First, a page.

Despite paying more at the pump and the grocery store, Americans dug deep into their pockets and donated a record $306 billion to charities in 2007, accounting for 2.1 percent of the U.S. gross domestic product.
A survey by the Giving USA Foundation and the Center on Philanthropy at Indiana University showed it is the first time charitable giving has surpassed the $300 billion mark. When inflation was taken into consideration, charitable giving by Americans increased one percent over the previous year, according to the survey, which was released Monday.
Giving from private foundations was up by 7 percent from last year. The combined assets of foundations in the United States blossomed from $550 billion in 2006 to $614 billion last year thanks to gains in stock market investments and a record $37 billion in new gifts, according to the Foundation Center, which researches philanthropic giving. The survey found that foundations are spending more of their assets than they did a decade ago and more than half of the foundations surveyed plan to increase giving this year.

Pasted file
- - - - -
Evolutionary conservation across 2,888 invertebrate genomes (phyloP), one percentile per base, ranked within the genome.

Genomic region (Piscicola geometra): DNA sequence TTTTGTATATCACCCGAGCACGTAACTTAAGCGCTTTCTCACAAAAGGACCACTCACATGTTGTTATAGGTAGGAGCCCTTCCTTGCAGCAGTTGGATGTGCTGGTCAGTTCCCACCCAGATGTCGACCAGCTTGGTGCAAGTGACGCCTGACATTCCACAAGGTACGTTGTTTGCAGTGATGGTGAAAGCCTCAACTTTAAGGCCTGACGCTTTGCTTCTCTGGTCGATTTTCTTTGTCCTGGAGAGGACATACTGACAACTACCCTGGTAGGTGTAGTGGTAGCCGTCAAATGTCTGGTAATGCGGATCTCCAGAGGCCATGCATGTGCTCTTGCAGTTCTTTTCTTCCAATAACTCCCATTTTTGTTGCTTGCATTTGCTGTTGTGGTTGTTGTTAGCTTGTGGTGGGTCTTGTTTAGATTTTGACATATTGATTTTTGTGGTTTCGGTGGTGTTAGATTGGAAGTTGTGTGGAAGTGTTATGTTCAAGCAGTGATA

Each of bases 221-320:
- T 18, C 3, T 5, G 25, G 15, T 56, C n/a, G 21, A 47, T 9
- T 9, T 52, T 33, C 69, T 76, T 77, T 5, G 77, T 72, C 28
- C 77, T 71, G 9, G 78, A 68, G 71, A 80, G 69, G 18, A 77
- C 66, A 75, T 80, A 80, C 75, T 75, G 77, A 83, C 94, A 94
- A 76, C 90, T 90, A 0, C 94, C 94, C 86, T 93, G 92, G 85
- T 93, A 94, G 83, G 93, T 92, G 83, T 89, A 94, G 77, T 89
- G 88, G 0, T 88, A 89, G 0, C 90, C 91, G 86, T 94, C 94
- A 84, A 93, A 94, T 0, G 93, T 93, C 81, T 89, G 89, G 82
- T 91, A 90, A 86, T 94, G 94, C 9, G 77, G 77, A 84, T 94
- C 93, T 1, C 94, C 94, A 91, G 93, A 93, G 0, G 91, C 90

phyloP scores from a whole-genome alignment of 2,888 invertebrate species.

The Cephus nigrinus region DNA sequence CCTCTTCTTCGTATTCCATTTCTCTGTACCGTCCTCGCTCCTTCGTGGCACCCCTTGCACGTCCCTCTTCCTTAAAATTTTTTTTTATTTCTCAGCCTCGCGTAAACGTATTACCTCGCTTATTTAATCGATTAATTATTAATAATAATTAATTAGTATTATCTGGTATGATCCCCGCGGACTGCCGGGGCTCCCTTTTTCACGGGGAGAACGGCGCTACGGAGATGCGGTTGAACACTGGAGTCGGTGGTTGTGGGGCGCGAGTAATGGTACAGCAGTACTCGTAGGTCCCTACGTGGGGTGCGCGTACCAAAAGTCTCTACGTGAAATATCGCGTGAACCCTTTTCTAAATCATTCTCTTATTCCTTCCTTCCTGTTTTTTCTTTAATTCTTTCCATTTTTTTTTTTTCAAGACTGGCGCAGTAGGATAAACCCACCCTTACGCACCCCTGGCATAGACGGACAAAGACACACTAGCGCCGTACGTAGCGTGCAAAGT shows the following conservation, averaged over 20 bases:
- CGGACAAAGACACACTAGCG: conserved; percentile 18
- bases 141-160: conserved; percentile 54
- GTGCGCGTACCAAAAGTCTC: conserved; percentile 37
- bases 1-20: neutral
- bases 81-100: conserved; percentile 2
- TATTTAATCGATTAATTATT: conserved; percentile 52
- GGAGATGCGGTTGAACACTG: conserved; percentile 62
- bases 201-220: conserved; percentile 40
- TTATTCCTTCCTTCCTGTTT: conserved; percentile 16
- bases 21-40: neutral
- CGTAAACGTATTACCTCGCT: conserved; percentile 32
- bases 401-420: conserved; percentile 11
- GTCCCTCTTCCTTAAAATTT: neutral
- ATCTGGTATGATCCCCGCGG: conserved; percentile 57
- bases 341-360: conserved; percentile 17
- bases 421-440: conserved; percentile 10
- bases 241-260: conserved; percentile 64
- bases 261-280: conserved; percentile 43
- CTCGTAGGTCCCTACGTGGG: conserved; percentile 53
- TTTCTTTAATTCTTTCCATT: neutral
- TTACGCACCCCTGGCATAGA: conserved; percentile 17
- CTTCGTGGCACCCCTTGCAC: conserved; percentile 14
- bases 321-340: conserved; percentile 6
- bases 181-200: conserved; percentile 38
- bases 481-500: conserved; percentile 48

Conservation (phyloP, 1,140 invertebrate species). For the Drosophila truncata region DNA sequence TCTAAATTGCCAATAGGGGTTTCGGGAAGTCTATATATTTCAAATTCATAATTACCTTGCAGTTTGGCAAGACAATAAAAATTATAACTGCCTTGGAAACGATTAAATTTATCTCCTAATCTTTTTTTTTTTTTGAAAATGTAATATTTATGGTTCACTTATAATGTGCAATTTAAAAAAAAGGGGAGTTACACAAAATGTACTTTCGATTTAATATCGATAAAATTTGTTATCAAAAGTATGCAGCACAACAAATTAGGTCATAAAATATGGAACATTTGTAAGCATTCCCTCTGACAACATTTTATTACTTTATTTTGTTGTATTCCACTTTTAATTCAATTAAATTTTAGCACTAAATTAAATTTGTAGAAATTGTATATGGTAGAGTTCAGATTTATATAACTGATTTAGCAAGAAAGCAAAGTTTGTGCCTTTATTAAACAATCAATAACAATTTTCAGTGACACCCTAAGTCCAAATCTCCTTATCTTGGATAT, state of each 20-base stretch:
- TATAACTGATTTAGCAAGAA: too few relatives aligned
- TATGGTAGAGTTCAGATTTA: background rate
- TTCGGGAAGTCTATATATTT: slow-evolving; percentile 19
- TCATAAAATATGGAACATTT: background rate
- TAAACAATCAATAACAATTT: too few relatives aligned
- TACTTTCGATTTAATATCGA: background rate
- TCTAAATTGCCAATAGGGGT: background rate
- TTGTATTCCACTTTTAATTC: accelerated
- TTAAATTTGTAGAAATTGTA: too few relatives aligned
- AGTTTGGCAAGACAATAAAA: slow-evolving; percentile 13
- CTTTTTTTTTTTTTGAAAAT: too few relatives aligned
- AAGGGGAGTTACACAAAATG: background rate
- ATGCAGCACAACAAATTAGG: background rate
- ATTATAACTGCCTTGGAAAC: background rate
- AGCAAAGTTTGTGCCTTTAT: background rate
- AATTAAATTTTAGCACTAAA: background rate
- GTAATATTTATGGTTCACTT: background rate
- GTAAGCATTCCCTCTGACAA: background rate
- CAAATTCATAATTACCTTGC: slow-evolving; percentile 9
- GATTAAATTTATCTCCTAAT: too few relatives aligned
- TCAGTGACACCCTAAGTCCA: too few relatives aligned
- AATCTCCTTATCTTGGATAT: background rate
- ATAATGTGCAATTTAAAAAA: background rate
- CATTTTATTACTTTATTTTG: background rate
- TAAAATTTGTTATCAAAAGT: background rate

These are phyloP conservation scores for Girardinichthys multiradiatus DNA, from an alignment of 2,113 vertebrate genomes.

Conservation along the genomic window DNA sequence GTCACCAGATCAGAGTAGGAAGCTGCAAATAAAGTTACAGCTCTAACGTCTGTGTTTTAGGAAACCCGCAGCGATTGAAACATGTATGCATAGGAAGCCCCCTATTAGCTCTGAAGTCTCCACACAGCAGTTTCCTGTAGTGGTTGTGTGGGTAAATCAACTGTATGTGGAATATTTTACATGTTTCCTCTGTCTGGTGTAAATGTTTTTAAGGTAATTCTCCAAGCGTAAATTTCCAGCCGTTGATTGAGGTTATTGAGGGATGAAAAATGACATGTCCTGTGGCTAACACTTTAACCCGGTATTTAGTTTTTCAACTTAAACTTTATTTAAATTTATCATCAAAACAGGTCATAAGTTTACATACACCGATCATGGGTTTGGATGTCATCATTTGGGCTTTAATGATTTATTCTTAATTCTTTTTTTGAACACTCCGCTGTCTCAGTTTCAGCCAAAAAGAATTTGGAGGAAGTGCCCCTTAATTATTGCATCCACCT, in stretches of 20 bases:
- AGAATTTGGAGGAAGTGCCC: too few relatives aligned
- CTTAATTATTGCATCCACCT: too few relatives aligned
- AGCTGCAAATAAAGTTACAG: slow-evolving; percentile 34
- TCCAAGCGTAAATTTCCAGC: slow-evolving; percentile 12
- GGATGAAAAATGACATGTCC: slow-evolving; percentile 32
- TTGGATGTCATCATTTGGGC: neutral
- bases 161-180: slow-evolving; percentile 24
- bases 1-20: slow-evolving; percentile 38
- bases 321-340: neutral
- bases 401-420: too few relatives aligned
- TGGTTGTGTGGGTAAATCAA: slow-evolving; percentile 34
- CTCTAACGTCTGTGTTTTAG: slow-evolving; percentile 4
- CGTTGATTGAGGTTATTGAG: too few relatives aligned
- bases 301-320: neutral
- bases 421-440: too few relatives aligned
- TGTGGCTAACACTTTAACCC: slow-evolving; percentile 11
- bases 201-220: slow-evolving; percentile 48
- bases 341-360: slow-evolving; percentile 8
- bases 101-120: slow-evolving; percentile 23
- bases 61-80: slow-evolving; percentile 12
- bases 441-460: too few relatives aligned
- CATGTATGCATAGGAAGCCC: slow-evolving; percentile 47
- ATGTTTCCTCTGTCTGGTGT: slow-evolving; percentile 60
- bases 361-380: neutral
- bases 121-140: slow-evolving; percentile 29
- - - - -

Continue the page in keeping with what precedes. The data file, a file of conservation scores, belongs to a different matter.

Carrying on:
Giving through personal bequests was also up 4 percent after adjusting for inflation. The overwhelming majority of the giving, about $229 billion, was from individuals. China View reported that more than half of that money came from households earning the top 10 percent of incomes in the country.
"But after years of steady growth, that figure remained stagnant last year, a sign that the softening economy may be pinching charitable contributions," The Washington Post reported.
Giving from corporations showed an inflation-adjusted decline of 1 percent from 2006 to 2007, coming in at $15.9 billion. This comes at a time when the need for charitable help is soaring nationwide. The Washington Post reported that requests for emergency assistance at Catholic Charities of the Archdiocese of Washington have gone up 28 percent.
Giving USA found that religious congregations received the most money from donors, collecting $102 billion of all gifts. Next were nonprofit educational organizations, which raised a total of $43 billion. But international aid agencies, environmental groups, and human services charities reaped the largest increases in charitable gifts last year.